The COVID-19 pandemic has drastically changed our day-to-day lives—including, for students, the college experience. These sudden and unexpected changes can be stressful and anxiety-provoking and may even cause feelings of grief, sometimes referred to as ambiguous loss/grief. Grief is commonly associated with the loss of a loved one, but it can also occur in response to drastic changes to our daily routines and ways of life that bring us feelings of comfort and stability. Many may be grieving the loss of social connection, activities they enjoy, important events and ceremonies, economic security, and feeling in control of their own lives. Below are some ways to support each other, and ourselves, during these difficult times.
Validate feelings by acknowledging that it is normal and okay to experience anxiety, sadness, anger, and frustration during this time. Encourage others to give themselves permission to grieve all the losses, big and small, they have experienced during the pandemic. Give yourself the same permission. Acknowledging the grief we are going through allows us to take steps to heal. Sometimes, even the act of acknowledging and naming what one is feeling can help us start to heal.
Maintain a Routine
Maintain a routine that includes educational, social, and physical activities in each day. Maintaining a consistent sleep schedule is also important.
Make time in each day for self-care and relaxing activities. Taking a nap, exercising, spending time outdoors, and meditating are just a few of the ways we can take care of ourselves. Take breaks from social media/news. Get creative. Move and stretch.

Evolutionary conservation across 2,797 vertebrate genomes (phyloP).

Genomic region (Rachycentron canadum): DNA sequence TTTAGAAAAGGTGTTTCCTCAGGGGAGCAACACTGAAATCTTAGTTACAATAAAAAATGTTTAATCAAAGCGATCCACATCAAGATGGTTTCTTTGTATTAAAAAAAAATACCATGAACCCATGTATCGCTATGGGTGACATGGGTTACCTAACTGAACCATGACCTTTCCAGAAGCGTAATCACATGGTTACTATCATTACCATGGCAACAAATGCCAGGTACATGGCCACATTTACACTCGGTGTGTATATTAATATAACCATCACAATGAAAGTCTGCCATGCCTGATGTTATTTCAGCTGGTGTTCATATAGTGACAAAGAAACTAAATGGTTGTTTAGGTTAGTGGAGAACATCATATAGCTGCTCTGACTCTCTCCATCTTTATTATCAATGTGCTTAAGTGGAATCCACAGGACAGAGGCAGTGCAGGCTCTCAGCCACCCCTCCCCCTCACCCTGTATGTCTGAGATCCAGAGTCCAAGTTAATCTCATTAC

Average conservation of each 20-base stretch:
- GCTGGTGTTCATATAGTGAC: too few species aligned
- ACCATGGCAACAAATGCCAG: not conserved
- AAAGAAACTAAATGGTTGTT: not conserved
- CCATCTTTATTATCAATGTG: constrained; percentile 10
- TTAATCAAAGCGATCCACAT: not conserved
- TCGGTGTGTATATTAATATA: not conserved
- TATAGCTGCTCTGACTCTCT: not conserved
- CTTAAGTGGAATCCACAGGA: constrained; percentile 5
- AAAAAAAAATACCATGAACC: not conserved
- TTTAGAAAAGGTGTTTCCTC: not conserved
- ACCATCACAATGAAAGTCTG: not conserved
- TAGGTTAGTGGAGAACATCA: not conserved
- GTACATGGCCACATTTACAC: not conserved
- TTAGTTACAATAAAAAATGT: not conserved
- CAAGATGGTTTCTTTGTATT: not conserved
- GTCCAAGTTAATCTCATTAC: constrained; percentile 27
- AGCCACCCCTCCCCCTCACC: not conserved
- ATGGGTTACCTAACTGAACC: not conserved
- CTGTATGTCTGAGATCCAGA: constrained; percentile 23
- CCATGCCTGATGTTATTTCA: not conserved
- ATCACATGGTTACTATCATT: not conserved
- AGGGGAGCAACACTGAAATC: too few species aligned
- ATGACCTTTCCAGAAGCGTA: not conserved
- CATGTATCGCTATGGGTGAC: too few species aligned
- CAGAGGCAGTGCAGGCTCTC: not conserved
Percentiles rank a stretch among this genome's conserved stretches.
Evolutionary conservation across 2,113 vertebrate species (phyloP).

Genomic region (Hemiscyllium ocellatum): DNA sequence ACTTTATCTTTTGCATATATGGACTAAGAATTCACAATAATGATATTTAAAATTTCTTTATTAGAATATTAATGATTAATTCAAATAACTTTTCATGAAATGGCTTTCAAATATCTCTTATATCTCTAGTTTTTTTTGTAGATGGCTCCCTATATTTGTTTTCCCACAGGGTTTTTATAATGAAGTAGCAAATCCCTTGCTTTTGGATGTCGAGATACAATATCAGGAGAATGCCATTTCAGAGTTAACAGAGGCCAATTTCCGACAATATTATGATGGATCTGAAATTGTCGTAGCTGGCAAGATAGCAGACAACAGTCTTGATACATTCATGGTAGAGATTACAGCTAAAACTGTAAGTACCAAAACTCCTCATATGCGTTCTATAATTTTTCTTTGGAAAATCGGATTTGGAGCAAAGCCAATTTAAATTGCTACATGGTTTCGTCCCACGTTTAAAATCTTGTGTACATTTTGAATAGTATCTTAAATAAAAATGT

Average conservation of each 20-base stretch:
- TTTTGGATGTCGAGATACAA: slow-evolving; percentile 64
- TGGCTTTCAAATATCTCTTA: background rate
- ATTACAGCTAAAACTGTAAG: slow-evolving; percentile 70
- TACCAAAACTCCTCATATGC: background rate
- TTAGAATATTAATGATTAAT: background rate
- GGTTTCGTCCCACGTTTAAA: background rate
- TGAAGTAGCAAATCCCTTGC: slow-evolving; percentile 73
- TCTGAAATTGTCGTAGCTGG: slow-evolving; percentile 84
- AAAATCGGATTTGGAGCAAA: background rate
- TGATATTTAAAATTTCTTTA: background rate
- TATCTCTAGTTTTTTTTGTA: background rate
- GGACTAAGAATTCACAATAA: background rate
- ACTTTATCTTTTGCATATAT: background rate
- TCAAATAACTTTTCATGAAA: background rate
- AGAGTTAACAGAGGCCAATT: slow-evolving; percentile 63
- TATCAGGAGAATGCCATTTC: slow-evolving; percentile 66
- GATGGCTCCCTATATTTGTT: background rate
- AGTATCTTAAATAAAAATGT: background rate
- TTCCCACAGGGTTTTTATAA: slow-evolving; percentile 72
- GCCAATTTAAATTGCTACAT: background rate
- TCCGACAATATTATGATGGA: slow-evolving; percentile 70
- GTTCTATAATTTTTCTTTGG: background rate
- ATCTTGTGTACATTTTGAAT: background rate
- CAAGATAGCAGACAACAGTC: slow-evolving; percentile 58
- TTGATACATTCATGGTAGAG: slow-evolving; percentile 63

Connect with Others
Physical distancing does not mean social distancing. Stay connected with family and friends by engaging in regular phone calls, video calls, and other virtual platforms. Find community to share experience, provide support, or even find gratitude.
Engage in Hope
Often during times of loss, we look for hope. Between navigating a pandemic, being away from family, the current political environment, social injustice, and racial inequality, it may be hard to find hope. Luther College Counseling Service encourages students to rethink what hope means and to look for hope in smaller ways. Some ways to engage in hope include working toward something, asking for help, knowing there are solutions to problems, and knowing the steps you take today can lead to change or have an impact, and engaging in small acts of kindness, gratitude, and grace toward others.
Luther students having an especially difficult time coping should contact Luther College Counseling Service to set up an appointment by emailing [email protected] or calling (563) 387-1375. A counselor can provide support and help connect students with resources. LCSS is also offering virtual group opportunities that are available for all students. A list of groups being offered can be found on the LCCS website.